New Zealand's Best Designers Nominate The Next Generation Of Talent
A diverse group of designers has emerged to give a new voice to post-millennium New Zealand design. We talk to five stars and ask them to nominate the next generation of ground-breakers
Nat Cheshire admits he has been “an easy poster boy for Britomart”.
Starting work on the precinct development project at the age of 24, alongside his father Pip Cheshire, he has been involved with it for over a decade at every level, from conceptual and strategic leadership to designing chairs and stools in restaurants. With his handiwork so broadly evident, his warm and articulate manner, and with his penchant for natty (pun semi-intended) dressing, it was inevitable that he would become that poster boy.
But with characteristic deference, he insists, “Britomart is so much a part of my story, but I’m only a bit part of its story.” Indeed, to paint him as “the Britomart guy” is to sell him short; he’s been involved in a wide range of other projects, including City Works Depot, designing lights for Resident and the creation of two holiday cabins that won the Home New Zealand Home of the Year award in 2014.
He describes the latter, and Britomart, as his two “most meaningful” contributions to New Zealand architecture. “I really am perennially dissatisfied with my own work, but in the case of the Eyrie [cabin] project, it was small enough and contained enough, and our work on it was so focussed that we were able to attain a kind of perfection that we couldn’t find in bigger projects.”
Known to his colleagues as DJ, Dajiang Tai is one of the rising stars of Cheshire Architects. He came to New Zealand from China in 1998 and later joined Cheshire Architects straight out of architecture school, where Pip Cheshire was one of his tutors. “If you have a choice, everyone wants to work for Pip,” he says.
Although DJ was anxious about his limited computer skills compared with his co-graduates, it turned out that Pip was more interested in the portfolio of watercolour sketches he presented.
“We didn’t talk much, we just looked at the drawings. We understood each other,” says DJ. Since then he’s worked on many major projects for the practice, but the most significant for him have been two restaurants: Xuxu Dumpling House and Ponsonby’s Saan. With Xuxu, he felt an instant emotional attachment to the project that drove him to create many bespoke details, including a mosaic wall made from 2000 smashed Chinese plates. Having proven himself with that project, he took the lead on Saan, where everything was “next-level in terms of custom-making”. These days he’s largely occupied by the Hotel Britomart project (due to open early 2020). As to why Nat nominated DJ, the reason is simple:
“He’s really the whole package.”
In 2001, Simon James struck out with his own brand: a bold move for such a young designer. His light, finely balanced aesthetic and attention to detailing and materials set him apart, and the securing of local distribution rights for respected international furniture brands such as Tom Dixon and Established & Sons made his furniture showroom a one-stop shop for the design cognoscenti. The launch of the Simon James concept stores added a highly curated offering of fashion, objets d’art and personal care products.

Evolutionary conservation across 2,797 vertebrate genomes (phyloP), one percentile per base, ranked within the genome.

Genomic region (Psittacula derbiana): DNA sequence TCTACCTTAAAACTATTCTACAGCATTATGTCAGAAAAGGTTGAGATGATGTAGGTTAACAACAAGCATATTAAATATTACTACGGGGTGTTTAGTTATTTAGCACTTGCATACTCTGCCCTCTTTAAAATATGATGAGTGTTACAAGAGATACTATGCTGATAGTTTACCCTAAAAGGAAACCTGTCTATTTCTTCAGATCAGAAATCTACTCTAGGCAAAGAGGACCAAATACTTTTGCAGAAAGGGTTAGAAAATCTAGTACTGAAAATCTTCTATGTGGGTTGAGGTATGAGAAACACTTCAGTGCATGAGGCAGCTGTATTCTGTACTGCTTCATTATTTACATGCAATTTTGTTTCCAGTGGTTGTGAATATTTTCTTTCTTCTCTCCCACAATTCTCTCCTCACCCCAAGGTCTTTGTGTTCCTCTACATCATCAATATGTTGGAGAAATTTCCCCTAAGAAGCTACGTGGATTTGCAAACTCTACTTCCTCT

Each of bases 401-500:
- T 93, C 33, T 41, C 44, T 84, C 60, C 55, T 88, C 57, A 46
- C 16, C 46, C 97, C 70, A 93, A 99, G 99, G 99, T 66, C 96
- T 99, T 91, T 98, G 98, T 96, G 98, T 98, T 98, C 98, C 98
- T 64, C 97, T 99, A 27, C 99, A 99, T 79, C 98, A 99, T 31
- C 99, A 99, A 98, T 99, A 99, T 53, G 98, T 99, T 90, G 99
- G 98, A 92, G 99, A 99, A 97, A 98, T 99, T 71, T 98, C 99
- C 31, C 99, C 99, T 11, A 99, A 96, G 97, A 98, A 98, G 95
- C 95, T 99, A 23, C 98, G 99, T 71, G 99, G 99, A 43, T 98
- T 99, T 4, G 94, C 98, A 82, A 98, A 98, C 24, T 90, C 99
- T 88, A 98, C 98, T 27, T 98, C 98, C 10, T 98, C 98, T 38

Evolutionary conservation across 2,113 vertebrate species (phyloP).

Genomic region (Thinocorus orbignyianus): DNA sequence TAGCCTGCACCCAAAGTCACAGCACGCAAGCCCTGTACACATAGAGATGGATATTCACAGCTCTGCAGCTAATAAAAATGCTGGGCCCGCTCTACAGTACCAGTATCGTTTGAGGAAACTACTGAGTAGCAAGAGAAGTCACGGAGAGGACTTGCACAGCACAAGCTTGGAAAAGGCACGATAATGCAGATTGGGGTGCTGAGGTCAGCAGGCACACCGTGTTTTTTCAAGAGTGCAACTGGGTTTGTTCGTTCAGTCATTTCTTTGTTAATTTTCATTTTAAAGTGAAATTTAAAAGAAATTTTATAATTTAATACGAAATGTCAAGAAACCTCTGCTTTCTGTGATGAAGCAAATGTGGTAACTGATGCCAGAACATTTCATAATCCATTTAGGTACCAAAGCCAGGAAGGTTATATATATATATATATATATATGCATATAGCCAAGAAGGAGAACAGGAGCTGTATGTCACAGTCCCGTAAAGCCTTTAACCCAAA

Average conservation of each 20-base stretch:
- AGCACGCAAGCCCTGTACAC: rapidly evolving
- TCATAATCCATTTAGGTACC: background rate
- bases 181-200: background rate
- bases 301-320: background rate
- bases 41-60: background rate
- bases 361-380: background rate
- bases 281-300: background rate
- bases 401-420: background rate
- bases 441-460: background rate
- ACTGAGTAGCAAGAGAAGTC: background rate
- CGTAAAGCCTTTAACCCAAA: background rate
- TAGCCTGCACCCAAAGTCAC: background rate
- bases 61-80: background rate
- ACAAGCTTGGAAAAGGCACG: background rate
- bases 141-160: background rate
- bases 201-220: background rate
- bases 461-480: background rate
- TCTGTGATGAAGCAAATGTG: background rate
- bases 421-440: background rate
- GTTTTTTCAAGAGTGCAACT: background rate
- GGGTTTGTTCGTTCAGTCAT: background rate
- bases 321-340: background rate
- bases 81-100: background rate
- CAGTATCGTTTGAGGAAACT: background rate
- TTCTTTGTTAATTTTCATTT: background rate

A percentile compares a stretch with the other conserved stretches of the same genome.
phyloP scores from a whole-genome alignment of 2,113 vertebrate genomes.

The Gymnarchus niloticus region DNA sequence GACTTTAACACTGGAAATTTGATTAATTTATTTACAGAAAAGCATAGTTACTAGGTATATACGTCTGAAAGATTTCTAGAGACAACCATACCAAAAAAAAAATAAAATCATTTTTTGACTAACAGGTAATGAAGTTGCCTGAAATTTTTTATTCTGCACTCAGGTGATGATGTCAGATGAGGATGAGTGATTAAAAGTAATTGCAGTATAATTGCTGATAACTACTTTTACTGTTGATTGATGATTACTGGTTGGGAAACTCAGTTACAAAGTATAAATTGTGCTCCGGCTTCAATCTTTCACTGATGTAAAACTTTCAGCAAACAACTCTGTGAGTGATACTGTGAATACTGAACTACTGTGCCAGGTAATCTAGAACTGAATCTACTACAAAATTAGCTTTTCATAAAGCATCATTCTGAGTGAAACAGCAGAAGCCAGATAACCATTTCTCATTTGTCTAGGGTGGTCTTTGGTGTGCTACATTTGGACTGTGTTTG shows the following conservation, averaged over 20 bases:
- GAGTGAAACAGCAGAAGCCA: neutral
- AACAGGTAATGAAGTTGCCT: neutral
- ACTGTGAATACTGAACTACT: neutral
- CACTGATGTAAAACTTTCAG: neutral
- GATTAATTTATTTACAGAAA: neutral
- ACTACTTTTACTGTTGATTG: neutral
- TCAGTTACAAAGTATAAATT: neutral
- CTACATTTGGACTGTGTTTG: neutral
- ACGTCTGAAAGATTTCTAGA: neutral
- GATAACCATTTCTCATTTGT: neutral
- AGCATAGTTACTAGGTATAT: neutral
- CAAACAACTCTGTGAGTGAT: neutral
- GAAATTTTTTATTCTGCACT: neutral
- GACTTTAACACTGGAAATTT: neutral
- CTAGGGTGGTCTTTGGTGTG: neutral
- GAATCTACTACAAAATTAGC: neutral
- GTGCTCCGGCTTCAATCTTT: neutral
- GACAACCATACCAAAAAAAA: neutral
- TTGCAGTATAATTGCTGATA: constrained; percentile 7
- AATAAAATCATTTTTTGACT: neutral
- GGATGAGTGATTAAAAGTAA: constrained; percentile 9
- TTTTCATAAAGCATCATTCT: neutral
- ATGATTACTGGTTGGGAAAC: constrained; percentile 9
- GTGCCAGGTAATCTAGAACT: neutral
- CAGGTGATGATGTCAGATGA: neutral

Simon names the release of his Miss M Chair as a turning point for his company; it was attractive to the commercial market as well as the residential one, taking the brand into a new phase of growth.
Today, he’s excited about the way “designers can now move outside of their traditional disciplines. An architect may design a pair of sunglasses and a fashion designer can produce a furniture range. As long as there is intent on creating something unique rather than two brands getting together for the sake of marketing, I think it’s great for the industry.”
Simon James Sunglasses? We’d wear that.
Brett Band’s day job is as an industrial designer at one of our most renowned design companies, tapware maker Methven. But it’s his side hustle that helped him catch the attention of Simon James.
“Brett called me up recently to discuss a watch he had designed and made in New Zealand called Paceracer,” says Simon. “I was amazed at the level of detail he had achieved and the time he had taken to get this right, while at the same time thinking about how he could streamline production moving forward.”
With a long-time interest in watches, including collecting vintage watches to take apart, Brett first started dreaming of making his own about three years ago. At first he just doodled logos. Then came the name, the Paceracer Sangfroid. Eventually he pulled together a number of suppliers for the components, and assembled the first one himself: a clean-lined, unisex timepiece in stainless steel.
To date, he’s made just 20, and intends to build the brand slowly. “A lot of the time when you’re trying to do things, you get told ‘No’. I just wanted to see what I could do,” he says. “I don’t really have any expectations. It’s just cool that people have been into it.”
Katie Lockhart was 28 when she returned to New Zealand from Milan in the mid-2000s. Although she’d already completed her design training here, she says her time in Milan (and later London) gave her “another education” in the depth of history and beauty of materials in Italian and European furniture design.
On her return to Auckland, she was struck by the “newness” of local design. “New Zealanders were and are to a degree still obsessed with really clean spaces — white space with lots of light that comes in through big glass doors and a marble island bench. And that’s not my personal preference.” Instead, she felt that she could bring more dimension to spaces, expertly blending art with more tactile materials, colour and a rich understanding of international furniture design.
She’s worked on projects as varied as set design for the Harold Pinter play Betrayal; store design for Deadly Ponies, Karen Walker and Fabric; styling a Modernist home in Milan for an exhibition; and on private residences, including a quietly spectacular home in collaboration with architecture practice Stevens Lawson. A current local project that excites her references the work of Sri Lankan architect Geoffrey Bawa. “To bring that aesthetic into a villa is really exciting for me — it’s tropical, it’s a reduced palette — it’s really great.”